It is important to consider the relationship between the base, the levelling screed and the flooring, and the potential for relative movement at cracks or joints, which can adversely affect the performance of the flooring.

Where there are structural movement joints in the base slab, these should be continued at the same position and width through the levelling screed to the surface of the finished flooring. The detail at the flooring surface depends upon the joint width, the type of floor finish, the service conditions and the expected amount of movement and may comprise proprietary movement joints or sealant joints.

Where construction joints in the base slab have opened, or can open, they could reflect through an overlaid bonded levelling screed. Similarly, at positions of rigid supports in base constructions, which are subject to deflection (e.g. supports to precast planks), there is a risk of reflective cracking through an overlaid levelling screed. In both these cases, if the floor finish is to be bonded and rigid, a joint capable of accommodating the expected movement should be formed through the levelling screed and floor finish.

Within the constraints of the joints required for accommodating base slab movements, described in the two preceding paragraphs, the levelling screeds should be laid in as large an area as possible in one operation to minimize the number of joints, consistent with achieving the appropriate surface regularity. The areas may be laid as strips 3 m to 4 m wide for convenience of application, with special attention to bonding and compaction along the edges.

SR1 – 3mm
SR2 – 5mm
SR3 – 10mm

levelling screeds laid in large areas tend to crack randomly as they dry and shrink. These shrinkage cracks are more easily dealt with than the more pronounced curling, which can occur at vertical butt joints if levelling screeds are laid in small bays. They do not generally affect the performance of bonded flexible floor finishes or rigid types of floor finishes, which are laid on a separate bed over isolating membrane.
However, shrinkage cracks in the levelling screed can continue to move and can reflect through bonded rigid floor finishes such as ceramic and stone tiles, terrazzo and synthetic resins.
To minimize this risk, the levelling screed should be divided into bays with stress relief joints to ensure that any movements in the screed coincide with acceptable positions of joints in the floor finish. Such stress relief joints should generally be spaced along the length of the strip at about 5m to 6 m intervals, although in rigid tiled floors the spacing may be dedicated by the need to have intermediate joints between the positions required for stress relief in the floor finish, which may be up to 10 m apart. For in situ floor finishes such as resins, account should be taken of the effect of such jointing on appearance. The detailing of these joints in the floor finish depends on the type of finish and the service conditions and may include proprietary movement joint sections or sealant joints.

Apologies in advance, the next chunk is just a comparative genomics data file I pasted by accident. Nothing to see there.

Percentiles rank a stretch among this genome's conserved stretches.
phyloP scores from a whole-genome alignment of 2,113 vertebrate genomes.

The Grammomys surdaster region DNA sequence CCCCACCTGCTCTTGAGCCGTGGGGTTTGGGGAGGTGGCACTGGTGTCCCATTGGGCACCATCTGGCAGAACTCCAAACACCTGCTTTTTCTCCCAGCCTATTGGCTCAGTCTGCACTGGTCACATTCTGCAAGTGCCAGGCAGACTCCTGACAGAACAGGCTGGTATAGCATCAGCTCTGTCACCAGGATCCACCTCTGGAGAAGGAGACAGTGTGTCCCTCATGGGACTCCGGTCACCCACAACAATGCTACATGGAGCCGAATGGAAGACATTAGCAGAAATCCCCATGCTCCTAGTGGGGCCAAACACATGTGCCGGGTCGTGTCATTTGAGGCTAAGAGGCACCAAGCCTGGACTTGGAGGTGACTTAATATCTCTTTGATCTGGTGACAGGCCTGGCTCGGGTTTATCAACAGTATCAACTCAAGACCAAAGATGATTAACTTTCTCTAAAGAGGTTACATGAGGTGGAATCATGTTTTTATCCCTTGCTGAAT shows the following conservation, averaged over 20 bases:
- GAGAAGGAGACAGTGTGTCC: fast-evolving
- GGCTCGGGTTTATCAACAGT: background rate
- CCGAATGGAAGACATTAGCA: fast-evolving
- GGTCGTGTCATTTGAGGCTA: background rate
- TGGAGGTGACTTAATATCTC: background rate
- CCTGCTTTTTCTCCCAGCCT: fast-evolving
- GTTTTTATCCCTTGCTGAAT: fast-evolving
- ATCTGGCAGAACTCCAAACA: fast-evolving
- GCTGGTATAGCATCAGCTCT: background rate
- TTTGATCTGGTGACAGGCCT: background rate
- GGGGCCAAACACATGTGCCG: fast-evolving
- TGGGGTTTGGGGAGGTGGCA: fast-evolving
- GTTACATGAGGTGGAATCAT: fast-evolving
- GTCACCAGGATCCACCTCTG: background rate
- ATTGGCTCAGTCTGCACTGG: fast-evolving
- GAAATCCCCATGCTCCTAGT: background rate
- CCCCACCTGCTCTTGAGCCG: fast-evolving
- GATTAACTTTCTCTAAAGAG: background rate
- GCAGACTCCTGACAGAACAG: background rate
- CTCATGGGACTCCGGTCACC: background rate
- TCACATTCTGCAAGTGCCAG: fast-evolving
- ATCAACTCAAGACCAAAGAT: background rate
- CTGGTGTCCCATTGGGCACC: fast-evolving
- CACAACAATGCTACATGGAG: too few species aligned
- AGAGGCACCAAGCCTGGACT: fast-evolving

Stress relief joints in the levelling screed should be formed either by cutting through with a trowel during laying or by saw cutting after hardening. The latter method allows the intermediate tile joints to be set out prior to saw cutting, making coordination of joint positions simpler. The joints in the levelling screed should be straight, vertical and at least to mid-depth. Saw cutting should not be delayed too long as there is a risk of random cracking occurring before cutting. The optimum ‘window’ for saw cutting depends on a number of factors but should not generally extended beyond 3 weeks to 4 weeks.

Where the levelling screed is reinforced, the reinforcing steel fabric should generally be discontinuous at stress relief joints to provide maximum reduction of the risk of random cracking elsewhere. This should be weighed against the risk of differential curling, which would be increased by discontinuing the steel fabric.

Heated Levelling screeds to receive most types of rigid floorings and some types of resilient floorings. Should be divided by movement joints to provide screed bays up to 40 m2 with a maximum bay length of 8m. The position of these joints should be designed to coincide with the joints in the flooring. Any random cracks in the screed that might open and close with thermal cycling are to be avoided with rigid floorings and some form of screed reinforcement can be found to be necessary to minimize such cracks.

Interior Screed Ltd are the UK’s leading floor screeding contractors specialising in all types of floor screeding systems. Established in 2010 and working with many of the biggest and most prestigious names in the residential and commercial building sector’s we install screeds into building developments of all sizes. From complex large-scale commercial projects to residential and mixed-use contracts, we carry a comprehensive range of floor screeding products and services designed to offer our customers a one-stop floor screeding facility.

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